They can call me at 1.800.382.5414, and I’m at extension 6132. Or my email, kim.walker at forumcu.com. And if they’re interested in learning more about FORUM Credit Union’s health savings account or FORUM in general, they can contact me at any of those, my phone number or my email address, I’d be happy to talk to about FORUM specifically or health savings accounts in general.
Yeah. Alright, well, thank you, that was helpful information to our listeners.
Thank you, Kim.
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We have a second expert with us today. Brea Dantin is the co-founder and an advisor at ProCourse Fiduciary Advisors and has specialized in retirement savings and employee benefits for nearly 20 years. Working with people and being able to coach those who need financial support feels natural to Brea. The challenge to get groups of employees on track for retirement is what keeps her going. Her diverse experience gives her an unparalleled pulse on trends in the retirement plan industry, which she leverages to assist clients in improving their plans for both plan sponsors and participants alike.
So Brea, what are people missing out on when they label HSAs as a healthcare tool?
JoDee, that’s really a great question because I think they’re missing out on something truly special. One of the biggest expenses that individuals have in retirement is healthcare. And so, when I look at the HSA I have converted it mentally, and the message that I’ve been sharing out is it’s really a part, not only of maybe transactional medical needs today, but really part of a long term retirement strategy. You may have heard, you know, a lot of folks talk about the three legged stool, which is Social Security, you know, employer sponsored retirement plans, and personal savings. I think that stool gets even more solid when you add that fourth leg of HSAs. So, you know, this is something that I’m truly passionate about and I think that it’s just an extremely valuable tool.
Brea, when I think about HSAs, and I realize the dollar limits that people can put in each year, it doesn’t seem like very much money is accumulating, but am I wrong?
You know, I would have thought the same until I started doing my research. I’ve been talking about it a lot, I’m really passionate about it. But a couple of the studies that I’ve looked into, some from Fidelity and other HSA providers, have reflected almost $65 billion. And yes, I said billion, not million. So I think that you’re not the only one that’s, that has that perception, that these are really transactional, they probably go to zero every year. But what the data is showing us is, is that is nowhere near the case. There is a lot of money accumulating.
So the key is, although Kim was telling us we can take money out for healthcare expenses, is not to take it out, right?
I think that we really have to think, you know, coming from an advisor’s perspective I realize that we have really three personas when you think about HSA users. There’s going to be the transactional folks that absolutely need to spend every dollar, they just can’t afford to accumulate, then I think we have hybrid personas, people that are both utilizing the assets today to pay for medical, but they’re saving a little bit more than they need, and then you’ve got the hardcore savers like myself, I won’t even let my husband touch it. And he’s had a couple medical procedures, and he’s like, “Come on! I want to buy XYZ,” he’s a cyclist, so he wanted to buy a new bike and I said, you need to talk to your doctor because your, your new bike is, really looks like it’s the medical procedures because you can’t touch that money.
That’s awesome. So, you know, I mentioned at the beginning that HSAs have been around for a while now, but what are some of the hurdles in getting better HSA utilization?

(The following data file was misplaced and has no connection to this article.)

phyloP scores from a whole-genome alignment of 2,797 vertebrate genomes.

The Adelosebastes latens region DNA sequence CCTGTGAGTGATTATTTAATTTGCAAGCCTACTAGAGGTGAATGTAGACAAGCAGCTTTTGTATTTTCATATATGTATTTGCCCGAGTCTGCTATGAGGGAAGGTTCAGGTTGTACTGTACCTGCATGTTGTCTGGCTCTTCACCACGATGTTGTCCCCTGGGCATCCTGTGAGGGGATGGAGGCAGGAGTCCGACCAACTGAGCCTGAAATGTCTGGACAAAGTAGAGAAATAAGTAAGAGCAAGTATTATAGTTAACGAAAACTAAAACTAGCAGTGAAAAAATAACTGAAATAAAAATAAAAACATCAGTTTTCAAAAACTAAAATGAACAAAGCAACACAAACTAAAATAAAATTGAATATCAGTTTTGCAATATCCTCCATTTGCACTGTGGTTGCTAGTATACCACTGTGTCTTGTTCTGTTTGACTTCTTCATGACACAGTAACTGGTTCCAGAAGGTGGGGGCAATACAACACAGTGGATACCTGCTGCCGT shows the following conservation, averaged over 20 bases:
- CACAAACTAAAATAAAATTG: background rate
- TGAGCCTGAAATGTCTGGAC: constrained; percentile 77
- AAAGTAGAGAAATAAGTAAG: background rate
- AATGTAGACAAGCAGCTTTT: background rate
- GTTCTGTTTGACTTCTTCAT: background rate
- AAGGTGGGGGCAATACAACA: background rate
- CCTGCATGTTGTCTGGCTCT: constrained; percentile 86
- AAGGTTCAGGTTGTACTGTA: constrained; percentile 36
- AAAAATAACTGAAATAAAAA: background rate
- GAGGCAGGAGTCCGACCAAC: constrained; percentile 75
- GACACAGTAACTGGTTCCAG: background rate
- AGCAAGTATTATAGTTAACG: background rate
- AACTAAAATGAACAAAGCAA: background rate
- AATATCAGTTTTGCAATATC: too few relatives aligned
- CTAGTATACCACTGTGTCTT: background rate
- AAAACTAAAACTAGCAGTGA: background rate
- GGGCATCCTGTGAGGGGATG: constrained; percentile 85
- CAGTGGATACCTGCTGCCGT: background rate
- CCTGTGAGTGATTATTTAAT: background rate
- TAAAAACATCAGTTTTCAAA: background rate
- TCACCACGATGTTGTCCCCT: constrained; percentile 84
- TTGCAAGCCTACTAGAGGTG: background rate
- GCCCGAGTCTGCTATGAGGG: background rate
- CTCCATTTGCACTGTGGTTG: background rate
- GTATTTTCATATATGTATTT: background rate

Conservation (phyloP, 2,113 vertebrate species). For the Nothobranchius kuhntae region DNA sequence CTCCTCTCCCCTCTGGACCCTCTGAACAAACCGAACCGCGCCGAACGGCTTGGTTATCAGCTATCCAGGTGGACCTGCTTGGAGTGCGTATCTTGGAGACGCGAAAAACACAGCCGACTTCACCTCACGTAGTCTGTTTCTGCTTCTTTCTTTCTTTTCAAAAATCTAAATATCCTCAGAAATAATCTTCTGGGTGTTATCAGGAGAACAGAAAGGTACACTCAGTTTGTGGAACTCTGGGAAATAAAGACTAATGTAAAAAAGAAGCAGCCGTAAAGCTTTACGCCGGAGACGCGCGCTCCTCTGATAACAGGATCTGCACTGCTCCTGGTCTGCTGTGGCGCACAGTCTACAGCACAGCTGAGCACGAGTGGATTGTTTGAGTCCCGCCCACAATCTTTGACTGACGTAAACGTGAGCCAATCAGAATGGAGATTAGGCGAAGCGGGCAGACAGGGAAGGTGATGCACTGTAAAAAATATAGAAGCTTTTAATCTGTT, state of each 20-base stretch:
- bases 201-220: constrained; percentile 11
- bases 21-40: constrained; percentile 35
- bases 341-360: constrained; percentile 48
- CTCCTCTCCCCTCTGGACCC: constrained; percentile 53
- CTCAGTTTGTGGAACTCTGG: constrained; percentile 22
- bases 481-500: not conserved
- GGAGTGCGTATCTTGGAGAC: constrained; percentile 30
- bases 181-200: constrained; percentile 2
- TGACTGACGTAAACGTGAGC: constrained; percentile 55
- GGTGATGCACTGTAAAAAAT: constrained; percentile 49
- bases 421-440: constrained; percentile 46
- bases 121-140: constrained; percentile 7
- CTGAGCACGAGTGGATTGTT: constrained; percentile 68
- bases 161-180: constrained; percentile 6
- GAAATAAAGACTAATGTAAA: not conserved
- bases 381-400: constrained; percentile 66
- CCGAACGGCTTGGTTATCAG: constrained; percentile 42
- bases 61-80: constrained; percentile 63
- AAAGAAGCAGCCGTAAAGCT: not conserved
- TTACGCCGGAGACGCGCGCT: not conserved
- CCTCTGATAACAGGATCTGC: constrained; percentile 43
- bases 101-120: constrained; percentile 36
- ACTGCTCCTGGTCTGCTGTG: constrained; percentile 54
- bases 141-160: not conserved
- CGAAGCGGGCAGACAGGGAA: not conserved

I think that, you know, is a really great question. When I think about how HSAs are being communicated out to employee populations, for the most part it’s part of an open enrollment benefit discussion. And if you’re anything like me, at a certain point in those open enrollment meetings, even if the presenter is hilarious, you start to tune out, because what employees are really thinking about is, what, what’s happening to my premium, what’s happening to deductibles, what are the changes. So they’re not necessarily keying in on, oh, I really need to think about this HSA tool that they’re going to educate me about. So that’s one thing. The second thing is, I think many of those educators when it comes to open enrollment and HSAs are really still positioning them as a way to lower out of pocket costs. And they’re not, you know, one of the things that I’m very jealous of is this was put into the healthcare system rather than the true financial solution that it provides to folks. And so, I think positioning is a little bit off. Yes, it can help lower out of pocket costs, but that’s only one way of looking at it. So I think that’s a hurdle, and I’ve only got about two more. I’m sure there are many others. But HSA providers, for the most parts, you know, a lot of times it started out with banks, you know, great credit unions like FORUM Credit Union that you had on today’s podcast, but they looked at it again as an, as a transactional account, so they’re not reaping a lot of revenue off of those to help pay for these education solutions. And that’s where the retirement plan industry, you know, my side of the business is saying, hey, we’ve been educating people about savings, about financial wellness. We have their email addresses, their home addresses, and we’re in constant communication. And so I think the HSA providers themselves, not all of them, but some of them have really not thought about what sort of intellectual capital needs to be pushed out to people to move beyond this transactional account. And then the last hurdle that I’ll touch base on is really evident in my own home. How do you reach the spouses? Because if I’m an employer, talking about HSAs or having my partners talk to my employees about HSAs I’m really reaching my, my team members my staff. But, you know, my husband laughs all the time, he says, I married you to pay the taxes, work on the taxes, pay bills, and deal with benefits. You know, he loves me and he thinks I’m adorable, but he’s like, these are things that you do for us. And a lot of communication has gone electronic, you know, whereas I used to get packets at the house and I could sit down and, and sift through that information. So what I try to do to help overcome this hurdle anytime I’m speaking about HSAs or retirement benefits, which is really, you know, my side of the benefits world, is, hey guys, make sure you go home and talk to your spouses. Maybe the webinars are being recorded, there’s material that you can email on to your spouses, because, you know, they’re at least 50% of the decision making if not, you know, in my case, 100%, my husband says just tell me what I need to do. So I think those hurdles, you know, are things that we can get over, but they’re going to take a lot of change in the way we think.